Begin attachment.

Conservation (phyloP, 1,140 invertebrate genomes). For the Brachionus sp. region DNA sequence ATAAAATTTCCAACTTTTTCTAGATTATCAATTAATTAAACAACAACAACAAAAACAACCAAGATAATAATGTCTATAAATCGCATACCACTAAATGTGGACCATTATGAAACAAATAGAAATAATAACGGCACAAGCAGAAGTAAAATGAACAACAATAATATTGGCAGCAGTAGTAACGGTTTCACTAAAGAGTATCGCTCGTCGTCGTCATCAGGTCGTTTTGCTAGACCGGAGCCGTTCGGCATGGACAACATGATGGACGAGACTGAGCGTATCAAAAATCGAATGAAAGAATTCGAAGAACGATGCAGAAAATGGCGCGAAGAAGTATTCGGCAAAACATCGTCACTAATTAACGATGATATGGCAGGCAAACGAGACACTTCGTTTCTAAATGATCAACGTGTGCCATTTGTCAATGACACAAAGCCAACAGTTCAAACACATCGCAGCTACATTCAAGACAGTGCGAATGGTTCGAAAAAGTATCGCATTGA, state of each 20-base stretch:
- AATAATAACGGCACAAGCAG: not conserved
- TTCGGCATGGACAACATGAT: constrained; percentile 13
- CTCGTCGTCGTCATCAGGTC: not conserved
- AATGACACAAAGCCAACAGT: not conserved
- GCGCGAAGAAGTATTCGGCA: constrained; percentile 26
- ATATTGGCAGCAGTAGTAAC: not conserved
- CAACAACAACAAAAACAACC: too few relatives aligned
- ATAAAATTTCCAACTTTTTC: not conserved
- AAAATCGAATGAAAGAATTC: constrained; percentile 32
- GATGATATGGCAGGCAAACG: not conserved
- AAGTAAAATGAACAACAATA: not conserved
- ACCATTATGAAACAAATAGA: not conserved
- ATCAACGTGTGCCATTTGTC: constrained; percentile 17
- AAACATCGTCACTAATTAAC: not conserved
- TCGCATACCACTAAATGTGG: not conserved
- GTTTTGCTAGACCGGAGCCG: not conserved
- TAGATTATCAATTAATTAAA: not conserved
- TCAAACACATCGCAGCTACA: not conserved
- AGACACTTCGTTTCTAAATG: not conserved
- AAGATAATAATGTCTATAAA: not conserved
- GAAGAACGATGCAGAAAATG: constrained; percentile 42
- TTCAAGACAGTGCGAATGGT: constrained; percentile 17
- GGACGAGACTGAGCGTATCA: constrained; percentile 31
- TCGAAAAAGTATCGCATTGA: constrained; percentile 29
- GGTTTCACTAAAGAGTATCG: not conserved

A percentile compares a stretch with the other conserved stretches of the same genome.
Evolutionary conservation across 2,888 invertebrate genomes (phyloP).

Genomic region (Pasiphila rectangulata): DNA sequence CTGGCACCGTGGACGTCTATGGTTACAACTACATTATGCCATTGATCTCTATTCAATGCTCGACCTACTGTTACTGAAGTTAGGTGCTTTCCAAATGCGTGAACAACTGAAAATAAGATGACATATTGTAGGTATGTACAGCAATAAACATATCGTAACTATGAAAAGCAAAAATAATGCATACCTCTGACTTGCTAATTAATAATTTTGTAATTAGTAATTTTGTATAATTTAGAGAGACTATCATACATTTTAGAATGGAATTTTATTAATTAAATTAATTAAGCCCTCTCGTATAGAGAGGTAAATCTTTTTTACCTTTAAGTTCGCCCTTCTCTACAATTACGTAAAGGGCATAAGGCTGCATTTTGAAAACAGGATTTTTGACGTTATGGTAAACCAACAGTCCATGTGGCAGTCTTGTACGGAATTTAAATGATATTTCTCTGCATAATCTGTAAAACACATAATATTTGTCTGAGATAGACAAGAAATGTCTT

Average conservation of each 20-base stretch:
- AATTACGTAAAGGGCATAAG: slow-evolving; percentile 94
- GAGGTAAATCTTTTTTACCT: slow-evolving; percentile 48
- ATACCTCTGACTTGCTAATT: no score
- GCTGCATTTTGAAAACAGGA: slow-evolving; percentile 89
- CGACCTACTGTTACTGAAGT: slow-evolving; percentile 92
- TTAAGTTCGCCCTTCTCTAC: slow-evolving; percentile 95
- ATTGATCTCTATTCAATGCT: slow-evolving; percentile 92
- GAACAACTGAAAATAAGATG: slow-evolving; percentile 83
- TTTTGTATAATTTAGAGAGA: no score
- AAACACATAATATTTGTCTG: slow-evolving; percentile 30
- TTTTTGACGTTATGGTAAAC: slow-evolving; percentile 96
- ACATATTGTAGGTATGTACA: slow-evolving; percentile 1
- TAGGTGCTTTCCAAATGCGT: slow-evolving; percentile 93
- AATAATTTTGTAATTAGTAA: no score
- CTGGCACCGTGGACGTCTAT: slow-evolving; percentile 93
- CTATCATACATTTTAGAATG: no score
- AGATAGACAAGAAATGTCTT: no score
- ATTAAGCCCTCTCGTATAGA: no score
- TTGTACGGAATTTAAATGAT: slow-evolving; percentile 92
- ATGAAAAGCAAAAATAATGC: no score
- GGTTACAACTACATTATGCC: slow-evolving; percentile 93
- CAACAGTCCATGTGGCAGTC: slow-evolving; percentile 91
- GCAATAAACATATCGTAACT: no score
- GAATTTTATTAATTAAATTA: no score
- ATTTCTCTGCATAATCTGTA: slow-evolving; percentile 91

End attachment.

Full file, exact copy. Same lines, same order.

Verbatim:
Conservation (phyloP, 1,140 invertebrate genomes). For the Brachionus sp. region DNA sequence ATAAAATTTCCAACTTTTTCTAGATTATCAATTAATTAAACAACAACAACAAAAACAACCAAGATAATAATGTCTATAAATCGCATACCACTAAATGTGGACCATTATGAAACAAATAGAAATAATAACGGCACAAGCAGAAGTAAAATGAACAACAATAATATTGGCAGCAGTAGTAACGGTTTCACTAAAGAGTATCGCTCGTCGTCGTCATCAGGTCGTTTTGCTAGACCGGAGCCGTTCGGCATGGACAACATGATGGACGAGACTGAGCGTATCAAAAATCGAATGAAAGAATTCGAAGAACGATGCAGAAAATGGCGCGAAGAAGTATTCGGCAAAACATCGTCACTAATTAACGATGATATGGCAGGCAAACGAGACACTTCGTTTCTAAATGATCAACGTGTGCCATTTGTCAATGACACAAAGCCAACAGTTCAAACACATCGCAGCTACATTCAAGACAGTGCGAATGGTTCGAAAAAGTATCGCATTGA, state of each 20-base stretch:
- AATAATAACGGCACAAGCAG: not conserved
- TTCGGCATGGACAACATGAT: constrained; percentile 13
- CTCGTCGTCGTCATCAGGTC: not conserved
- AATGACACAAAGCCAACAGT: not conserved
- GCGCGAAGAAGTATTCGGCA: constrained; percentile 26
- ATATTGGCAGCAGTAGTAAC: not conserved
- CAACAACAACAAAAACAACC: too few relatives aligned
- ATAAAATTTCCAACTTTTTC: not conserved
- AAAATCGAATGAAAGAATTC: constrained; percentile 32
- GATGATATGGCAGGCAAACG: not conserved
- AAGTAAAATGAACAACAATA: not conserved
- ACCATTATGAAACAAATAGA: not conserved
- ATCAACGTGTGCCATTTGTC: constrained; percentile 17
- AAACATCGTCACTAATTAAC: not conserved
- TCGCATACCACTAAATGTGG: not conserved
- GTTTTGCTAGACCGGAGCCG: not conserved
- TAGATTATCAATTAATTAAA: not conserved
- TCAAACACATCGCAGCTACA: not conserved
- AGACACTTCGTTTCTAAATG: not conserved
- AAGATAATAATGTCTATAAA: not conserved
- GAAGAACGATGCAGAAAATG: constrained; percentile 42
- TTCAAGACAGTGCGAATGGT: constrained; percentile 17
- GGACGAGACTGAGCGTATCA: constrained; percentile 31
- TCGAAAAAGTATCGCATTGA: constrained; percentile 29
- GGTTTCACTAAAGAGTATCG: not conserved

A percentile compares a stretch with the other conserved stretches of the same genome.
Evolutionary conservation across 2,888 invertebrate genomes (phyloP).

Genomic region (Pasiphila rectangulata): DNA sequence CTGGCACCGTGGACGTCTATGGTTACAACTACATTATGCCATTGATCTCTATTCAATGCTCGACCTACTGTTACTGAAGTTAGGTGCTTTCCAAATGCGTGAACAACTGAAAATAAGATGACATATTGTAGGTATGTACAGCAATAAACATATCGTAACTATGAAAAGCAAAAATAATGCATACCTCTGACTTGCTAATTAATAATTTTGTAATTAGTAATTTTGTATAATTTAGAGAGACTATCATACATTTTAGAATGGAATTTTATTAATTAAATTAATTAAGCCCTCTCGTATAGAGAGGTAAATCTTTTTTACCTTTAAGTTCGCCCTTCTCTACAATTACGTAAAGGGCATAAGGCTGCATTTTGAAAACAGGATTTTTGACGTTATGGTAAACCAACAGTCCATGTGGCAGTCTTGTACGGAATTTAAATGATATTTCTCTGCATAATCTGTAAAACACATAATATTTGTCTGAGATAGACAAGAAATGTCTT

Average conservation of each 20-base stretch:
- AATTACGTAAAGGGCATAAG: slow-evolving; percentile 94
- GAGGTAAATCTTTTTTACCT: slow-evolving; percentile 48
- ATACCTCTGACTTGCTAATT: no score
- GCTGCATTTTGAAAACAGGA: slow-evolving; percentile 89
- CGACCTACTGTTACTGAAGT: slow-evolving; percentile 92
- TTAAGTTCGCCCTTCTCTAC: slow-evolving; percentile 95
- ATTGATCTCTATTCAATGCT: slow-evolving; percentile 92
- GAACAACTGAAAATAAGATG: slow-evolving; percentile 83
- TTTTGTATAATTTAGAGAGA: no score
- AAACACATAATATTTGTCTG: slow-evolving; percentile 30
- TTTTTGACGTTATGGTAAAC: slow-evolving; percentile 96
- ACATATTGTAGGTATGTACA: slow-evolving; percentile 1
- TAGGTGCTTTCCAAATGCGT: slow-evolving; percentile 93
- AATAATTTTGTAATTAGTAA: no score
- CTGGCACCGTGGACGTCTAT: slow-evolving; percentile 93
- CTATCATACATTTTAGAATG: no score
- AGATAGACAAGAAATGTCTT: no score
- ATTAAGCCCTCTCGTATAGA: no score
- TTGTACGGAATTTAAATGAT: slow-evolving; percentile 92
- ATGAAAAGCAAAAATAATGC: no score
- GGTTACAACTACATTATGCC: slow-evolving; percentile 93
- CAACAGTCCATGTGGCAGTC: slow-evolving; percentile 91
- GCAATAAACATATCGTAACT: no score
- GAATTTTATTAATTAAATTA: no score
- ATTTCTCTGCATAATCTGTA: slow-evolving; percentile 91